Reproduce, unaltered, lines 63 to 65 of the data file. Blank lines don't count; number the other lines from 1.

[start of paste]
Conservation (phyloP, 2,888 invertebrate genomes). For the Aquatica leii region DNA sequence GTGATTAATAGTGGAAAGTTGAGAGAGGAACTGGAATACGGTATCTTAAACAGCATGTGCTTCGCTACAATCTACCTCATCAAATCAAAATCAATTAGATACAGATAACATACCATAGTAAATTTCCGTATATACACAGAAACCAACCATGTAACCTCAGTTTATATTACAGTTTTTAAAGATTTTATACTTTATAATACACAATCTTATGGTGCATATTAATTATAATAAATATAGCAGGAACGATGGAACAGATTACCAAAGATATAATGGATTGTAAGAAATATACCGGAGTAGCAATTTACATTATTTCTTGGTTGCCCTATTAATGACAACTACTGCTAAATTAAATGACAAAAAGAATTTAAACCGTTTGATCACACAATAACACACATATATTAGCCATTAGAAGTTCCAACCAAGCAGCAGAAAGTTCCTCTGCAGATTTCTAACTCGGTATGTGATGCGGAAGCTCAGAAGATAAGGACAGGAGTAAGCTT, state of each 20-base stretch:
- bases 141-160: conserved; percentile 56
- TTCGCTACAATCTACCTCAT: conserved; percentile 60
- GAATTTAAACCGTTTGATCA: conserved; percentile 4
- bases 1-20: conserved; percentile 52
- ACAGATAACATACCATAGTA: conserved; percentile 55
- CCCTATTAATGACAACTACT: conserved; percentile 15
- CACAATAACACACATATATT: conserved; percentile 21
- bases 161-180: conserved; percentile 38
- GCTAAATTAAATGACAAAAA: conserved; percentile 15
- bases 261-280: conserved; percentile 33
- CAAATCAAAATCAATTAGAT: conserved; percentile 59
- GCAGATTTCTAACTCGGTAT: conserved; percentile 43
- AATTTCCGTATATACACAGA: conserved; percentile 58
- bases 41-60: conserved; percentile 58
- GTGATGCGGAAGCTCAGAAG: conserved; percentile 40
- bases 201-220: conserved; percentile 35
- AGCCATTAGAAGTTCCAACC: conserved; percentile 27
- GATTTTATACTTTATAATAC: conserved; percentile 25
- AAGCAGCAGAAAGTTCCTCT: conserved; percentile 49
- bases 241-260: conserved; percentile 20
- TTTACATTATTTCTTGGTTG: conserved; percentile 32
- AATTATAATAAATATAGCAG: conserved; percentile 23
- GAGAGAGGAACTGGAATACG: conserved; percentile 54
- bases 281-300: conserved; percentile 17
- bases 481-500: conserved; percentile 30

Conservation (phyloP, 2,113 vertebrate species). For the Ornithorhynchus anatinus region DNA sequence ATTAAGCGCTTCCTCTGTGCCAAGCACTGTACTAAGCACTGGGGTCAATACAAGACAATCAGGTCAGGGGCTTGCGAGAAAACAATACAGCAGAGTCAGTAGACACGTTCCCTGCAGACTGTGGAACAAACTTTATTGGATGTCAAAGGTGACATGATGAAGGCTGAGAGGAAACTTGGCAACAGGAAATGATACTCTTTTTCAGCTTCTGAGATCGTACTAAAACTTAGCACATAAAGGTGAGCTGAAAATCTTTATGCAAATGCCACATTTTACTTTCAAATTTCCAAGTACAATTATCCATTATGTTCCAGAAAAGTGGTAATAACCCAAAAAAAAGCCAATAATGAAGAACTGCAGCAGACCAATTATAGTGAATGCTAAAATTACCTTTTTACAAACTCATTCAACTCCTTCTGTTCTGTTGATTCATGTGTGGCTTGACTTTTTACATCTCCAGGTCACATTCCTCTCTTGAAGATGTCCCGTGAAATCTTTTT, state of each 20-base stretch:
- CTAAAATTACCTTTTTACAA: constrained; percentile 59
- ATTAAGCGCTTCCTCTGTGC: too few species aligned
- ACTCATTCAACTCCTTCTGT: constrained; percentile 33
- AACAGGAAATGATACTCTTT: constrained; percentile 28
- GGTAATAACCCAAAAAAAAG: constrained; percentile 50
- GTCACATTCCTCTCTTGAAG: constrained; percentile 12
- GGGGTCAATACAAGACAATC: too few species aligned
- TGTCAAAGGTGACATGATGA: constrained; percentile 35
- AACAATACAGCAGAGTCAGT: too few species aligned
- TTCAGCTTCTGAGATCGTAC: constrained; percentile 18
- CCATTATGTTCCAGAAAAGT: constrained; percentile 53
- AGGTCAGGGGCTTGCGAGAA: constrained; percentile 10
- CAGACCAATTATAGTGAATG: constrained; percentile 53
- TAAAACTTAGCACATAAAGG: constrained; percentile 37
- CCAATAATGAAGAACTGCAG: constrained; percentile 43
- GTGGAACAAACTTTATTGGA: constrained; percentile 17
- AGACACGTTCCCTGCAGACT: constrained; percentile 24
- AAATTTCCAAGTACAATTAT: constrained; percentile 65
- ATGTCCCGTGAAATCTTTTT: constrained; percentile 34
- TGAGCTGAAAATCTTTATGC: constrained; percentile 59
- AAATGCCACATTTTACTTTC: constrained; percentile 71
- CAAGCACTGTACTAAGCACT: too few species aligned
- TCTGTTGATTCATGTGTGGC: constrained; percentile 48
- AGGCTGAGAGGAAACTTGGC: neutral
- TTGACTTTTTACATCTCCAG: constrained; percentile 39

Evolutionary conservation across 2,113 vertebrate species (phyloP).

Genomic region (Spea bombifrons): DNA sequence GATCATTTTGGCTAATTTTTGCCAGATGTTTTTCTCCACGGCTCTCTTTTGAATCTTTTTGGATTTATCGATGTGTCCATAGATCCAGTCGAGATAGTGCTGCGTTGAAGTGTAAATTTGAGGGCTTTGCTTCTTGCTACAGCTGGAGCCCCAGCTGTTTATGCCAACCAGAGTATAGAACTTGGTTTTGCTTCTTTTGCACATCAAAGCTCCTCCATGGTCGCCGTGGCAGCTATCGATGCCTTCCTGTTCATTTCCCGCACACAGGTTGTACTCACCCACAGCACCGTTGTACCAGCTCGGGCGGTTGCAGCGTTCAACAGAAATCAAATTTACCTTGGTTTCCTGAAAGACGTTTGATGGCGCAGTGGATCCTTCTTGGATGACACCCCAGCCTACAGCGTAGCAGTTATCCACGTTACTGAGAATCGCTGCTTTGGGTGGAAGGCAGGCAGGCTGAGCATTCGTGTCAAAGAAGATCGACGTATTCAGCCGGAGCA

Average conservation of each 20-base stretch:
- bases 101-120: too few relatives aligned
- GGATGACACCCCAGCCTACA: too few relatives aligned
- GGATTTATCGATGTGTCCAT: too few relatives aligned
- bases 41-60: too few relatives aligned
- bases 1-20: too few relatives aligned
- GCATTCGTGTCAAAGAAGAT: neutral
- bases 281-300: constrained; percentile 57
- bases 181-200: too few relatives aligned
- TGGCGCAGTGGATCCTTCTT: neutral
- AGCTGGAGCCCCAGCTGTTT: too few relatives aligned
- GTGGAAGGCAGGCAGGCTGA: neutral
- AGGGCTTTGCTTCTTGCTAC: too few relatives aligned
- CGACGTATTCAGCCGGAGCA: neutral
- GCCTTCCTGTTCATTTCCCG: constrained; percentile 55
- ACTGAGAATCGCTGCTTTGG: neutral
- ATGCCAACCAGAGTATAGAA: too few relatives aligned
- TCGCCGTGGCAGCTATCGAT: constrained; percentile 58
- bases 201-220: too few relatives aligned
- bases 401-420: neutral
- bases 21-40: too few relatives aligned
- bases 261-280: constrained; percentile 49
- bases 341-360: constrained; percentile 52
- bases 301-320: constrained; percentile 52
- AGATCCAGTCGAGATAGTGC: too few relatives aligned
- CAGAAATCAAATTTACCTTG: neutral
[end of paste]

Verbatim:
- bases 181-200: too few relatives aligned
- TGGCGCAGTGGATCCTTCTT: neutral
- AGCTGGAGCCCCAGCTGTTT: too few relatives aligned